Young designers get career boost in free apprenticeship program

Metal sculptor Jud Turner, BA fine arts, ’95, mentors middle school student Taja Kester Metal sculptor Jud Turner, BA fine arts, ’95, mentors middle school student Taja Kester during a 10-week apprenticeship.

Trevor McClelland has designed everything from a wooden radio to a stew pot, a backpack, a skateboard, even a ring that looks like a Jules Verne-inspired deep sea diving helmet. He’s also created more conventional objects like desks and tables, but then there’s The Book That Can Only Be Read Once.

Now, McClelland, BS '16, is sharing his boundless design scope to mentor middle- and high-school students interested in product design for fun and potentially a career. He’s part of the Product of Eugene apprenticeship program, a new partnership between the Department of Product Design in the College of Design’s School of Art + Design and the Lane Arts Council to support creative engagement and career and college readiness through apprenticeships, workshops and art talks.

Working alongside instructors and alumni from the University of Oregon, the students learn about the product design profession, explore the design process and create innovative products of their own. They see how designers can make products more energy-efficient, ergonomically appropriate, cost-effective and socially responsible.

This all happens at the UO’s Innovation Hub in downtown Eugene. The 13,000-square-foot facility features classrooms, studios, a digital design lab, plastics lab (with three types of 3D printers, laser cutter and analog shop tools) and exhibition spaces.

“I’m excited about the program because it will enhance what I already like doing,” said Ethan Penfold, a junior at Churchill High School. “I made this ring [pulls a ring off of his finger], my bike, my desks. I can weld and do woodworking. I’ve also done almost all of the graphic design at my school, and I love film, too. I’m looking forward to figuring out how I can make this a professional career, not to mention having access to new tools, new possibilities, and just seeing what I can do.”

Mentor Trevor McClelland, gets to know students during the Product of Eugene kick-off event. Photo courtesy Lane Arts Council. Mentor Trevor McClelland, BS '16, gets to know students during the Product of Eugene kick-off event. Photos courtesy Lane Arts Council.

Alyson Brewer (left) and mentor-sculptor Jud Turner come together to show off their final products. Alyson Brewer (left) and mentor-sculptor Jud Turner come together to show off their final products.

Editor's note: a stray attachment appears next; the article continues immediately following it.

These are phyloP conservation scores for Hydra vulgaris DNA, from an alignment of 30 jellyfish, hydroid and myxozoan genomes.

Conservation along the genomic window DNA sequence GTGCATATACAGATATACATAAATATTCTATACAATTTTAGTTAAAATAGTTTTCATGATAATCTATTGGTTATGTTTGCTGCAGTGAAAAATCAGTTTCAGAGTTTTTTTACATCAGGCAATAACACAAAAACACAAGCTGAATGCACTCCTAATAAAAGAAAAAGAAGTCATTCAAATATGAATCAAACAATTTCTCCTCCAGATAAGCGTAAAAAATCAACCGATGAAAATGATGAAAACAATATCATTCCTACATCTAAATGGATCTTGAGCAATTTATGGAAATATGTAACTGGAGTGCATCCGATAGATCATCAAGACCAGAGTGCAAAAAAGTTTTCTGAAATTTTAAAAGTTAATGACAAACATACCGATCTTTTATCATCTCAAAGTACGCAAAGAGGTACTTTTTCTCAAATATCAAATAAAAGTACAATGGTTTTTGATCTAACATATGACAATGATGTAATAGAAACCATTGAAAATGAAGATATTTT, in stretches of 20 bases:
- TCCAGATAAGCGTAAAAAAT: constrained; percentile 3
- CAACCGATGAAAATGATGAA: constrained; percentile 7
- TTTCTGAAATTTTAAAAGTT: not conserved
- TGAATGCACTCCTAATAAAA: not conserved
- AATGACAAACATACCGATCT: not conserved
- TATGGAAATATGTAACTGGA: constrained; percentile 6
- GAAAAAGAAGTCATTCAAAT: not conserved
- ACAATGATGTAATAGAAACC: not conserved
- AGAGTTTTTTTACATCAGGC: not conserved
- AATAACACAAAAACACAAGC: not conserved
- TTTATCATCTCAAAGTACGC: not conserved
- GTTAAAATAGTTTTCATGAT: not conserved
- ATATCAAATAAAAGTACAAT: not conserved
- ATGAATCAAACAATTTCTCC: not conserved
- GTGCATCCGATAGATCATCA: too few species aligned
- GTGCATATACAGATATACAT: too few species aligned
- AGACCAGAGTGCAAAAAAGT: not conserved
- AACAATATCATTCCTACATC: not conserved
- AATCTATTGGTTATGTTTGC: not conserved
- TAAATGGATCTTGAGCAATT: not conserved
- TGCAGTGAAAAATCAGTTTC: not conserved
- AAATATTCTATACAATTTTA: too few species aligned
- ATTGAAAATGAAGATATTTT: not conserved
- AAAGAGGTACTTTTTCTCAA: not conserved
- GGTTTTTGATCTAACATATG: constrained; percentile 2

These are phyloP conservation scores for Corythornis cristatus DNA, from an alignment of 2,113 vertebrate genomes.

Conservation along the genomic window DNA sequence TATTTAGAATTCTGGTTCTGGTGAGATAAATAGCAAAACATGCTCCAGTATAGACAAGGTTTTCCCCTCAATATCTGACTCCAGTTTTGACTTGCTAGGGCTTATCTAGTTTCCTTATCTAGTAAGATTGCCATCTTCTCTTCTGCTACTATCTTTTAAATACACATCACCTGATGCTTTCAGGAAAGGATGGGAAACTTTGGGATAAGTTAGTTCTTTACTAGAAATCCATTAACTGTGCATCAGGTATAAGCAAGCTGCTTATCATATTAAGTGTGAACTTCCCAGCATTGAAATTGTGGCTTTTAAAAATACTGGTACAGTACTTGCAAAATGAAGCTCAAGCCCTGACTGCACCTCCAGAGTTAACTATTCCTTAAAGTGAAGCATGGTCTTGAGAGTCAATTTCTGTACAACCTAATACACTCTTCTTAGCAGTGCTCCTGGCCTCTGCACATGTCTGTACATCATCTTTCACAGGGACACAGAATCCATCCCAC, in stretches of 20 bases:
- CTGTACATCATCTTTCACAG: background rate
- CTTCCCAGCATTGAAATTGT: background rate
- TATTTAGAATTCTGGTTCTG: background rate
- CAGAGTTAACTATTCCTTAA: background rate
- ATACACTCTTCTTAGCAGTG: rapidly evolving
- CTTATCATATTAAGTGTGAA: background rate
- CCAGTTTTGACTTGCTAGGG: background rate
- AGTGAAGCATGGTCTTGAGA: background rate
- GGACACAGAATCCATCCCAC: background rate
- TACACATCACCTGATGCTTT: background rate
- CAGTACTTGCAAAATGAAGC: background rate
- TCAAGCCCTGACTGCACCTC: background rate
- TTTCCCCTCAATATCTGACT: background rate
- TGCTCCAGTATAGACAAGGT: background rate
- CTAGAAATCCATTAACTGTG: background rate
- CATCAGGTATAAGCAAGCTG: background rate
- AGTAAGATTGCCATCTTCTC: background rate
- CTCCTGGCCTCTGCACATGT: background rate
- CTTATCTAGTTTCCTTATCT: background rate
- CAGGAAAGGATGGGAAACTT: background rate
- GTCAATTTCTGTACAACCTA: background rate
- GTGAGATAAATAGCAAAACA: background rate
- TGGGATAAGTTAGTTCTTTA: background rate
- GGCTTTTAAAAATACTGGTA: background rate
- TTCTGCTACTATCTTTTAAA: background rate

Because the project is supported in part by an award from the National Endowment for the Arts to the Lane Arts Council, there is no cost to student participants.

With a student-to-mentor ratio of 3:1, the program provides intensive, hands-on learning. Students work with mentors primarily during after-school hours, committing approximately 25 hours over a 10-week term. At the end of each term, exhibitions during Eugene’s monthly First Friday Art Walk allow the students to share their experience.

That experience is first rate, because the mentors are all professional designers.

Along with McClelland, a designer-fabricator at the Center for Appropriate Transport, mentors include UO professors Trygve Faste, Esther Hagenlocher and Jessica Swanson. Other mentors who are UO product design alumni include design engineer Gordon Fleenor, Siobhan Mead and Kristopher Schaefer.

Parents appreciate the program’s professionalism and the access it gives their kids to “making,” from the plethora of tools to the breadth of design genres and opportunities.

“I really want her to be excited about creating something on her own and to feel confident about creating that,” Flo Hoskinson said of her daughter’s participation. “My husband is a mechanical engineer so he really got Olivia excited about this. He helps her with concepts and they even brainstorm ideas together.”

Parent Cindy Chan also was eager for her child to discover all that Product of Eugene offers.

“My daughter Shaye is really excited about fashion and interior design,” Chan said. “I encouraged her to apply for the program because now she can work on turning an idea into something more concrete. We want to help her find a way to make her passion real.”

McClelland readily taps into that young energy.

“It is fun working with kids because they have so much creativity and the possibilities are limitless,” McClelland said. “It is more important than ever for people to learn how to make things on their own, and if they start early they can really get a grasp on an exciting career doing something hands-on.”

In addition to learning creative practice, students explore the business aspects of a creative career, bolstering college and career readiness.

The Innovation Hub recently sponsored a Sustainable Invention Immersion Week where UO students worked together to develop a green product in just one week—something their younger counterparts in Product of Eugene can look forward to.